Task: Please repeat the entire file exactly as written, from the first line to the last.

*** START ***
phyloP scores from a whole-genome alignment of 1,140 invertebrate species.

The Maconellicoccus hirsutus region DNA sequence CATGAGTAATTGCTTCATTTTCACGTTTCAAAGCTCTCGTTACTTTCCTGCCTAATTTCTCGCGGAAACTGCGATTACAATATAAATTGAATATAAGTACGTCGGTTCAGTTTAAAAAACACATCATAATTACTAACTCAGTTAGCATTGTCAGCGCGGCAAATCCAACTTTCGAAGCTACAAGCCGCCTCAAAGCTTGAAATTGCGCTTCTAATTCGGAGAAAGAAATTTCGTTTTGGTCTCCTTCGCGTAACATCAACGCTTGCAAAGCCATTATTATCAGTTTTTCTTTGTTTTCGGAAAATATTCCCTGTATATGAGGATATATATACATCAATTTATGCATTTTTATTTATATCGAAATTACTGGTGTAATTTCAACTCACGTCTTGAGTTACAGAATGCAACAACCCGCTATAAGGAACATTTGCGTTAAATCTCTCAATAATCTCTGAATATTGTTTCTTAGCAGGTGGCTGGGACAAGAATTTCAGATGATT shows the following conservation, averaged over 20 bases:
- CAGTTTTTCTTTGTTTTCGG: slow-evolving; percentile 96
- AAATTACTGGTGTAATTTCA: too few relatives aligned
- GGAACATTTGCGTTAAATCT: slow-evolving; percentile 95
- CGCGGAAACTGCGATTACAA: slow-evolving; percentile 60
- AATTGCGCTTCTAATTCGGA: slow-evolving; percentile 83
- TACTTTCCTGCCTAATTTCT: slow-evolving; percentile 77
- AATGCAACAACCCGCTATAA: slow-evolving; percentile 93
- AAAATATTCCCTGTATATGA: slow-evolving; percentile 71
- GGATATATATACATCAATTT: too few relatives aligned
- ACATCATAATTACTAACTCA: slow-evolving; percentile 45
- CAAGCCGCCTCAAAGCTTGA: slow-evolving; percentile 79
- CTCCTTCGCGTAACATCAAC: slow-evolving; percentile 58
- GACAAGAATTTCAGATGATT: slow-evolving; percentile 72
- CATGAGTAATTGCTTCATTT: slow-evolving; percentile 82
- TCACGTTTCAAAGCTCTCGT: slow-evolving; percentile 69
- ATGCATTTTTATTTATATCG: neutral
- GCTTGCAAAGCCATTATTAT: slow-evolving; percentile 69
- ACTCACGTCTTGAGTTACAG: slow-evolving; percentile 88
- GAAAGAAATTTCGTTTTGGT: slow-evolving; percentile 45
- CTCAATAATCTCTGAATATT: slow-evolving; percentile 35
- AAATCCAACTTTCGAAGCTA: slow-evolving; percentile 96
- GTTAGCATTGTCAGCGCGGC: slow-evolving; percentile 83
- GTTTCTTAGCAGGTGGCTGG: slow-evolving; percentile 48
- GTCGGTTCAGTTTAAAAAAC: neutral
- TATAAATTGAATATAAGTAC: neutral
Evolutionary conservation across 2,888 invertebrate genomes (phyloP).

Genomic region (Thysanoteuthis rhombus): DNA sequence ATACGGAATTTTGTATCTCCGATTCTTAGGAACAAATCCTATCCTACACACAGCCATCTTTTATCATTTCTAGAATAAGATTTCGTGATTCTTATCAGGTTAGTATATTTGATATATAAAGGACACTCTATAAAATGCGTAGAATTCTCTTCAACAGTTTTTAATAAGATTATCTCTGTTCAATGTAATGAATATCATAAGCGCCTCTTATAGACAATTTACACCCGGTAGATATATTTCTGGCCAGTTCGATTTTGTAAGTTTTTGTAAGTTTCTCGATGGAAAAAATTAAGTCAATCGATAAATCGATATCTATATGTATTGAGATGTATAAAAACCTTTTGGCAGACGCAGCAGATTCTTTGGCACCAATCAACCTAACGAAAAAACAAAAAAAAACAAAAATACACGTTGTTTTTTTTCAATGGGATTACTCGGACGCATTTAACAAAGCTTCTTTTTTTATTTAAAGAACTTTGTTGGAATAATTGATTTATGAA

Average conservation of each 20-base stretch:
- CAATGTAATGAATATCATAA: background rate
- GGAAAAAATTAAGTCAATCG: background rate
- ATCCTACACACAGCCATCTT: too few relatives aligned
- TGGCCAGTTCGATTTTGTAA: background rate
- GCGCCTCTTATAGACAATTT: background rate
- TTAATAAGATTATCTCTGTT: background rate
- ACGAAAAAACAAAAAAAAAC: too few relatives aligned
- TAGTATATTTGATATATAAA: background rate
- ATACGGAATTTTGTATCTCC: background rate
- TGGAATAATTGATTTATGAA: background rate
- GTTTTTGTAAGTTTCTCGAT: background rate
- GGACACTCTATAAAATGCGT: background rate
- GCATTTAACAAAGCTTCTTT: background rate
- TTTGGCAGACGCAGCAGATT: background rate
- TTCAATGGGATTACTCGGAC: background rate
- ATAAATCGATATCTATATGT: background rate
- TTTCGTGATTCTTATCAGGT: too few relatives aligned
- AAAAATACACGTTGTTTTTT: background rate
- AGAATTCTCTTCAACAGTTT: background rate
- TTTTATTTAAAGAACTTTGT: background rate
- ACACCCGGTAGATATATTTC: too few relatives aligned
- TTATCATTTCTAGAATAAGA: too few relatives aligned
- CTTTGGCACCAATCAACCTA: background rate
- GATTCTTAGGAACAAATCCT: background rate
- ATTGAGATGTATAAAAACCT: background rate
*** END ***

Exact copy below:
phyloP scores from a whole-genome alignment of 1,140 invertebrate species.

The Maconellicoccus hirsutus region DNA sequence CATGAGTAATTGCTTCATTTTCACGTTTCAAAGCTCTCGTTACTTTCCTGCCTAATTTCTCGCGGAAACTGCGATTACAATATAAATTGAATATAAGTACGTCGGTTCAGTTTAAAAAACACATCATAATTACTAACTCAGTTAGCATTGTCAGCGCGGCAAATCCAACTTTCGAAGCTACAAGCCGCCTCAAAGCTTGAAATTGCGCTTCTAATTCGGAGAAAGAAATTTCGTTTTGGTCTCCTTCGCGTAACATCAACGCTTGCAAAGCCATTATTATCAGTTTTTCTTTGTTTTCGGAAAATATTCCCTGTATATGAGGATATATATACATCAATTTATGCATTTTTATTTATATCGAAATTACTGGTGTAATTTCAACTCACGTCTTGAGTTACAGAATGCAACAACCCGCTATAAGGAACATTTGCGTTAAATCTCTCAATAATCTCTGAATATTGTTTCTTAGCAGGTGGCTGGGACAAGAATTTCAGATGATT shows the following conservation, averaged over 20 bases:
- CAGTTTTTCTTTGTTTTCGG: slow-evolving; percentile 96
- AAATTACTGGTGTAATTTCA: too few relatives aligned
- GGAACATTTGCGTTAAATCT: slow-evolving; percentile 95
- CGCGGAAACTGCGATTACAA: slow-evolving; percentile 60
- AATTGCGCTTCTAATTCGGA: slow-evolving; percentile 83
- TACTTTCCTGCCTAATTTCT: slow-evolving; percentile 77
- AATGCAACAACCCGCTATAA: slow-evolving; percentile 93
- AAAATATTCCCTGTATATGA: slow-evolving; percentile 71
- GGATATATATACATCAATTT: too few relatives aligned
- ACATCATAATTACTAACTCA: slow-evolving; percentile 45
- CAAGCCGCCTCAAAGCTTGA: slow-evolving; percentile 79
- CTCCTTCGCGTAACATCAAC: slow-evolving; percentile 58
- GACAAGAATTTCAGATGATT: slow-evolving; percentile 72
- CATGAGTAATTGCTTCATTT: slow-evolving; percentile 82
- TCACGTTTCAAAGCTCTCGT: slow-evolving; percentile 69
- ATGCATTTTTATTTATATCG: neutral
- GCTTGCAAAGCCATTATTAT: slow-evolving; percentile 69
- ACTCACGTCTTGAGTTACAG: slow-evolving; percentile 88
- GAAAGAAATTTCGTTTTGGT: slow-evolving; percentile 45
- CTCAATAATCTCTGAATATT: slow-evolving; percentile 35
- AAATCCAACTTTCGAAGCTA: slow-evolving; percentile 96
- GTTAGCATTGTCAGCGCGGC: slow-evolving; percentile 83
- GTTTCTTAGCAGGTGGCTGG: slow-evolving; percentile 48
- GTCGGTTCAGTTTAAAAAAC: neutral
- TATAAATTGAATATAAGTAC: neutral
Evolutionary conservation across 2,888 invertebrate genomes (phyloP).

Genomic region (Thysanoteuthis rhombus): DNA sequence ATACGGAATTTTGTATCTCCGATTCTTAGGAACAAATCCTATCCTACACACAGCCATCTTTTATCATTTCTAGAATAAGATTTCGTGATTCTTATCAGGTTAGTATATTTGATATATAAAGGACACTCTATAAAATGCGTAGAATTCTCTTCAACAGTTTTTAATAAGATTATCTCTGTTCAATGTAATGAATATCATAAGCGCCTCTTATAGACAATTTACACCCGGTAGATATATTTCTGGCCAGTTCGATTTTGTAAGTTTTTGTAAGTTTCTCGATGGAAAAAATTAAGTCAATCGATAAATCGATATCTATATGTATTGAGATGTATAAAAACCTTTTGGCAGACGCAGCAGATTCTTTGGCACCAATCAACCTAACGAAAAAACAAAAAAAAACAAAAATACACGTTGTTTTTTTTCAATGGGATTACTCGGACGCATTTAACAAAGCTTCTTTTTTTATTTAAAGAACTTTGTTGGAATAATTGATTTATGAA

Average conservation of each 20-base stretch:
- CAATGTAATGAATATCATAA: background rate
- GGAAAAAATTAAGTCAATCG: background rate
- ATCCTACACACAGCCATCTT: too few relatives aligned
- TGGCCAGTTCGATTTTGTAA: background rate
- GCGCCTCTTATAGACAATTT: background rate
- TTAATAAGATTATCTCTGTT: background rate
- ACGAAAAAACAAAAAAAAAC: too few relatives aligned
- TAGTATATTTGATATATAAA: background rate
- ATACGGAATTTTGTATCTCC: background rate
- TGGAATAATTGATTTATGAA: background rate
- GTTTTTGTAAGTTTCTCGAT: background rate
- GGACACTCTATAAAATGCGT: background rate
- GCATTTAACAAAGCTTCTTT: background rate
- TTTGGCAGACGCAGCAGATT: background rate
- TTCAATGGGATTACTCGGAC: background rate
- ATAAATCGATATCTATATGT: background rate
- TTTCGTGATTCTTATCAGGT: too few relatives aligned
- AAAAATACACGTTGTTTTTT: background rate
- AGAATTCTCTTCAACAGTTT: background rate
- TTTTATTTAAAGAACTTTGT: background rate
- ACACCCGGTAGATATATTTC: too few relatives aligned
- TTATCATTTCTAGAATAAGA: too few relatives aligned
- CTTTGGCACCAATCAACCTA: background rate
- GATTCTTAGGAACAAATCCT: background rate
- ATTGAGATGTATAAAAACCT: background rate